Peregrinations yesterday prevented me from writing this up. So, 24 hours late, we remember the arrest, on 23 February 1820, of the Cato Street conspirators, a rag-tag assemblage of radical malcontents who planned to assassinate all of His Majesty’s loyal Cabinet and to take over the government.
George IV had been on the throne a matter of weeks. The social and political landscape in Britain was in a state of flux. Major continental wars had been settled for the time being and combined with the effects of the Corn Laws was causing unemployment and hardship throughout the land. The previous summer had seen the Peterloo Massacre, where the jittery authorities ordered a cavalry charge against a massive protest in Manchester. The resulting Six Acts, designed to force a lid on this pressure cooker situation, further radicalised angry reformers.
One such was Arthur Thistlewood, an agitator with previous form. He became the leader of a conspiracy to murder Lord Liverpool’s Cabinet while they were scheduled to have dinner at the house of Lord Harrowby on the evening of 23rd of February.
The plotters rented a house in Cato Street to serve as their rendezvous on the fateful evening. Unfortunately, their group – numbering nearly 30 – was too big to keep such a plan uncompromised.
During the afternoon, magistrate Richard Birnie, along with twelve Bow Street runners, positioned themselves in the pub across the road from the conspiritors’ lair. The lawman was expecting back-up from a unit of Coldstream Guards, but fearing that their prey was about to make a move, he initiated the raid. An almighty fracas followed during which one officer was killed with a sword. Most of the conspirators were arrested; a handful escaped, but were subsequently caught.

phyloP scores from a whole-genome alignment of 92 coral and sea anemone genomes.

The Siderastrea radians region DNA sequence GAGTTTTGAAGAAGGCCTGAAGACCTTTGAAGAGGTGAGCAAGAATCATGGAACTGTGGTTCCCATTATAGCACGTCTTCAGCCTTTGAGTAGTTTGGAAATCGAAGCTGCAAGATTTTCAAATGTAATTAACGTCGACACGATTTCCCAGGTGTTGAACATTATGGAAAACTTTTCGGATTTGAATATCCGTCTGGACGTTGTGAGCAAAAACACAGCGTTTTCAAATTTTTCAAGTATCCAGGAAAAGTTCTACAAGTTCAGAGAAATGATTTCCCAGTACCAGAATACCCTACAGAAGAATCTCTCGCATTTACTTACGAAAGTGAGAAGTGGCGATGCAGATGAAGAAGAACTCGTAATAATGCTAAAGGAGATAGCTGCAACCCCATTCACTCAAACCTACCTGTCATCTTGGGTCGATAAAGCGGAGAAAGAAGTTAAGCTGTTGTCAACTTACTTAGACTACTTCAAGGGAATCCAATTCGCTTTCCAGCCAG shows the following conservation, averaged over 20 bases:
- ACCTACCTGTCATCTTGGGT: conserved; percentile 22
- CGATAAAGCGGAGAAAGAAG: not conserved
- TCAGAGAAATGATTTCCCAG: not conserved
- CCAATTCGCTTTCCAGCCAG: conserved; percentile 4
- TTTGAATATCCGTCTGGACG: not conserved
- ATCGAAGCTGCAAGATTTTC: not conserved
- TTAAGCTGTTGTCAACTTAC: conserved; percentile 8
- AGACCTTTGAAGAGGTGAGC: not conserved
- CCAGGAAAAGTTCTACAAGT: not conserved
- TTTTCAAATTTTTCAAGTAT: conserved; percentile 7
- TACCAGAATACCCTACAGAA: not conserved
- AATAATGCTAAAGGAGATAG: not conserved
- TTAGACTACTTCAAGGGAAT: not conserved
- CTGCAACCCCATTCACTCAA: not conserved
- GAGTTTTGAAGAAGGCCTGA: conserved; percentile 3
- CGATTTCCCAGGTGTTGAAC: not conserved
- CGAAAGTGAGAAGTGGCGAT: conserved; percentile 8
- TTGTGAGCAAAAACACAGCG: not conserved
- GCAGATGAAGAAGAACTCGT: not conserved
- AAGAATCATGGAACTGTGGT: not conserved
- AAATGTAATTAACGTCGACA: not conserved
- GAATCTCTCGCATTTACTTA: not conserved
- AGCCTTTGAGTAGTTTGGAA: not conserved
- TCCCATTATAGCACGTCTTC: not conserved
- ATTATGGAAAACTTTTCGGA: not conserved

Twelve of the conspiritors were charged. Five, including Thistlewood, were hanged and beheaded for treason on 1 May at Newgate. Of the remainder, a further five were transported for life and two had charges dropped in exchange for turning evidence against their comrades.
And so ended the Cato Street Conspiracy, whose repercussions could have been every bit as significant as the Gunpowder Plot 200 years previously, but has instead faded from the national consciousness.
Last week, I finally got around to visiting Cato Street. Remarkably, in an area of uninspiring post-war apartment blocks and offices, the conspiritors’ lair has survived, a tiny two-story Georgian building.